Date on Senior Honors Thesis


Document Type

Senior Honors Thesis

Degree Name


Cooperating University

University of Louisville



Degree Program

College of Arts and Sciences

Author's Keywords

Ecology; urban ecology; insects; urban insects


Insect populations, especially those of pollinators, have been steadily declining across the globe in recent decades, a trend that is intensified in cities. Since the conservation of pollinators is crucial for maintaining ecosystems and ecological processes, new approaches are being promoted beyond those of conserving large natural areas. Urban native plant gardens could potentially offset some of these losses locally. This research attempts to set a local baseline for the insect diversity in urban gardens in Louisville and determine whether differences exist in garden insects in cities versus suburbs in Jefferson County, Kentucky. To address the land-use question we established 23 collection sites across the county ranging in degree of “urbanness”, with four being established in local parks to serve as natural reference sites. We also addressed a methodological question concerning the abundance and types of insects caught using different colored bowls set at two different heights. Each collection site consisted of 6 bowls filled with detergent-water. Three were 100-cm above the ground and three were 15-cm above the ground. At each height we set up a blue, white and yellow bowl filled with detergent-water to capture insects. We collected insects caught over a 24-hour period at the end of June and again at the end of July in 2017. Identification was performed to taxonomic order, with additional subcategories below order for certain groupings. The impact of bowl color, bowl height, time period of capture, and degree of “urbanness” (measured by % Impervious Surface) on abundance and diversity of insects captured were assessed. We found little difference in insect abundance at the taxonomic order level among the native plant gardens and between gardens and the meadow reference sites. However, we did find evidence in July that bee abundance was lower in urban vs. suburban and meadow locations. We also found that yellow bowls captured the most insects, while height also played a significant role, with the high bowls capturing more than low bowls. More insects were captured in July than June. Our findings suggest that the creation of more native plant gardens in cities and suburbs may well be a viable conservation strategy for supporting insects, including pollinators.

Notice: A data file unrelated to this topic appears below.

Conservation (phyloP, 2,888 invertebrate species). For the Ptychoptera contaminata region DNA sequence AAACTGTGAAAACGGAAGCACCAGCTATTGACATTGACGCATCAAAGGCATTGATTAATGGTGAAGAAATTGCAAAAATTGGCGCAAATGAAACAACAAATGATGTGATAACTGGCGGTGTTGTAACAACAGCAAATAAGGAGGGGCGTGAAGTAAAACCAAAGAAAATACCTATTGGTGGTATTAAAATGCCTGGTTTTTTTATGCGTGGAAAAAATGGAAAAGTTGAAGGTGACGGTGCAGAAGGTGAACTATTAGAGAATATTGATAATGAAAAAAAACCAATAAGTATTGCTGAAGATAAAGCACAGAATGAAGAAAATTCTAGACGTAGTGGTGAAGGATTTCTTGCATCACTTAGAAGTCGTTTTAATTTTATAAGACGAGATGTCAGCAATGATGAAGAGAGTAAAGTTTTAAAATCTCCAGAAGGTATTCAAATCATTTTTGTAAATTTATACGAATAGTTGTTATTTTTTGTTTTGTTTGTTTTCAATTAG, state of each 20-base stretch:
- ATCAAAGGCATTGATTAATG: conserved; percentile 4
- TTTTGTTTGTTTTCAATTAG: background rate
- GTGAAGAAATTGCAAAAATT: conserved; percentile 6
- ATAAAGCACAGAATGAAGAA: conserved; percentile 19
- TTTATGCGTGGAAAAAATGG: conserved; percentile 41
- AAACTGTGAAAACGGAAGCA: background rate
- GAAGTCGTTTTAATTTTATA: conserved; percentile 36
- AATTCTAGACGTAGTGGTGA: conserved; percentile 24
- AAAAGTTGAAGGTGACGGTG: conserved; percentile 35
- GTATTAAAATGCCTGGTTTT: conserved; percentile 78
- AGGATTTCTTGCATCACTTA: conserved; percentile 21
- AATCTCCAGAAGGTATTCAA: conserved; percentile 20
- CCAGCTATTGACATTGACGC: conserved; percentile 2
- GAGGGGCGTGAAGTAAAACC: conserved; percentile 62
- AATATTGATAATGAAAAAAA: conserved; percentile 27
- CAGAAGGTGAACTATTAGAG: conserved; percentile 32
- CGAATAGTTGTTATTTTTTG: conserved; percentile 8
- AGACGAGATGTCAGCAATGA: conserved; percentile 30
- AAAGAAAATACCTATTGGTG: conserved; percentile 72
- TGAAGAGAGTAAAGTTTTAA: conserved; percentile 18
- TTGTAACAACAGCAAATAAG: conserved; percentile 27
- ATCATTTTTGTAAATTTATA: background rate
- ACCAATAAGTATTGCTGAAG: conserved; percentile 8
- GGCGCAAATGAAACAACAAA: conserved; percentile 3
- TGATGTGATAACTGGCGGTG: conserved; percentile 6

Lay Summary

Over the past few decades, insect populations have been steadily decreasing, with such trends being worse in cities. This is grounds for alarm as insects are vitally important for their numerous biological roles in food webs and as pollinators. To stop these declining populations, native plant gardens may help provide shelter, reproductive habitat, and food for these insects. This research seeks to determine the impact of these gardens along the level of “urbanness” of a city, ranging from urban to suburban. Gardens were selected across Jefferson County and bowls of three colors and two heights were used to capture insects. These insects were then counted and identified to Taxonomic Order and some (bees, chalcid wasps) to the Family level. Overall, there was no clear relationship between the degree of urbanness surrounding gardens and the number of insects collected and their relative proportions at the Order level. However, our data suggest that bee abundance may be lower in the most urban gardens. We did find that more insects were captured in July as compared to June and that the color and height of placement of bowls used to capture insects differed, with yellow bowls placed 1-meter above the ground capturing the most insects. We conclude from this initial study that native plant gardens may be useful in supporting insects, including pollinators, in cities such as Louisville, Kentucky.